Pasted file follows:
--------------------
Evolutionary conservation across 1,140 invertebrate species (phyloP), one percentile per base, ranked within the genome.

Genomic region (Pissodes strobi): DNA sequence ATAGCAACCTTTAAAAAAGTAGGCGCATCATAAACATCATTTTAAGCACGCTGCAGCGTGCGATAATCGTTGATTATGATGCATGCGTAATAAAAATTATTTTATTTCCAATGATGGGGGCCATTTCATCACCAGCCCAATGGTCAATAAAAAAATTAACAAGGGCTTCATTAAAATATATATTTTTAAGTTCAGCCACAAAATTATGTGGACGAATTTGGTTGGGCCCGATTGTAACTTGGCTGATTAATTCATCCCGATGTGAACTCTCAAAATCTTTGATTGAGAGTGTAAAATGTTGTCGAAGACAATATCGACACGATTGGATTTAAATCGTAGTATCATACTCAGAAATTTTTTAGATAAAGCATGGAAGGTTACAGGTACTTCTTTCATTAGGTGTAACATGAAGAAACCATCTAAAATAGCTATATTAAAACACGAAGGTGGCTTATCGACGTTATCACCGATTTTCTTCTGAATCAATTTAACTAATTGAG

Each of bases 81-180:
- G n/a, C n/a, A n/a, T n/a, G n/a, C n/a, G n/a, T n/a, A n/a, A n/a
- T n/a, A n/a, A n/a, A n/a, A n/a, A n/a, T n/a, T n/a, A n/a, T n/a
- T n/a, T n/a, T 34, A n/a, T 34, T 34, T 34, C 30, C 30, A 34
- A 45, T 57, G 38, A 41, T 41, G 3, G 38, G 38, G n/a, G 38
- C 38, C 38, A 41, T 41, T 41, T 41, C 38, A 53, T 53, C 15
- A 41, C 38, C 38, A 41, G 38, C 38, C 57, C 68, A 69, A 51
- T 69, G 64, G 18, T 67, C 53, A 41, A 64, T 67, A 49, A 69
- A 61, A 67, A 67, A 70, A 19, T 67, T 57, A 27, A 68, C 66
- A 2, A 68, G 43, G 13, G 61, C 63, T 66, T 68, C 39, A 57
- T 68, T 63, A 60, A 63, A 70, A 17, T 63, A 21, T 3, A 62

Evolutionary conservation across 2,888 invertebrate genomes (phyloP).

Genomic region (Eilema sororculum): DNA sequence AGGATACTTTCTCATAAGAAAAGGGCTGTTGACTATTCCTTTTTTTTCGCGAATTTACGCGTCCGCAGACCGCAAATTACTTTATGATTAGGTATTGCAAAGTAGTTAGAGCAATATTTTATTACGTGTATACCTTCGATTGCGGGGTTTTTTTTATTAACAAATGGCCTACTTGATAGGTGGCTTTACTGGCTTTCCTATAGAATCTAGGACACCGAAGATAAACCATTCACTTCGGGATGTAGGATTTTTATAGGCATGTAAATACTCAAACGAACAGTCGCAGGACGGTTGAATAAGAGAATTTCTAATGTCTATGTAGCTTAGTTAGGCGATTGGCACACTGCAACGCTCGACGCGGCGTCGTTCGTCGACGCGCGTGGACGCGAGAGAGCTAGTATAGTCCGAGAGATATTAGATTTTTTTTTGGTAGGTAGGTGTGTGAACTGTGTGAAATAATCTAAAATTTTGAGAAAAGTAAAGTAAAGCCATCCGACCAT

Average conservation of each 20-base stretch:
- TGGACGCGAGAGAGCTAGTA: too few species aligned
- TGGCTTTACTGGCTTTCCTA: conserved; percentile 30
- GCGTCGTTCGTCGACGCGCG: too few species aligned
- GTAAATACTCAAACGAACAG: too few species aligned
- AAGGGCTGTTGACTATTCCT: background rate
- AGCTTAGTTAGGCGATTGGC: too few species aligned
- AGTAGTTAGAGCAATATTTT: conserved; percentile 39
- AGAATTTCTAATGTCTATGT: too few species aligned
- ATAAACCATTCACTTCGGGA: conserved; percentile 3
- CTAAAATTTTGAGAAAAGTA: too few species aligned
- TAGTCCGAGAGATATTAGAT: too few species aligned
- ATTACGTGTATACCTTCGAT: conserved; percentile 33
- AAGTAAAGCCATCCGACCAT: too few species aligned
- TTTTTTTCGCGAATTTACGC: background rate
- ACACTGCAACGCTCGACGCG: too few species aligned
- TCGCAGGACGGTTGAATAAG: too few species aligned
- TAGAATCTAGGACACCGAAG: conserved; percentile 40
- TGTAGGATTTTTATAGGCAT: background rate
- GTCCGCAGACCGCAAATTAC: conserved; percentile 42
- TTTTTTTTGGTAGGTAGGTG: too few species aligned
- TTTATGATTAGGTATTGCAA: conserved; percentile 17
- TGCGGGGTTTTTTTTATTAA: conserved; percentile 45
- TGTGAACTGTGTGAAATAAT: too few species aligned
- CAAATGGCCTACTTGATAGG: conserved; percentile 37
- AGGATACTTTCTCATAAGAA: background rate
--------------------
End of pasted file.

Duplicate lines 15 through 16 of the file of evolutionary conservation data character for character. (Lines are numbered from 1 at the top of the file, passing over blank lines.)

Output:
Genomic region (Eilema sororculum): DNA sequence AGGATACTTTCTCATAAGAAAAGGGCTGTTGACTATTCCTTTTTTTTCGCGAATTTACGCGTCCGCAGACCGCAAATTACTTTATGATTAGGTATTGCAAAGTAGTTAGAGCAATATTTTATTACGTGTATACCTTCGATTGCGGGGTTTTTTTTATTAACAAATGGCCTACTTGATAGGTGGCTTTACTGGCTTTCCTATAGAATCTAGGACACCGAAGATAAACCATTCACTTCGGGATGTAGGATTTTTATAGGCATGTAAATACTCAAACGAACAGTCGCAGGACGGTTGAATAAGAGAATTTCTAATGTCTATGTAGCTTAGTTAGGCGATTGGCACACTGCAACGCTCGACGCGGCGTCGTTCGTCGACGCGCGTGGACGCGAGAGAGCTAGTATAGTCCGAGAGATATTAGATTTTTTTTTGGTAGGTAGGTGTGTGAACTGTGTGAAATAATCTAAAATTTTGAGAAAAGTAAAGTAAAGCCATCCGACCAT

Average conservation of each 20-base stretch: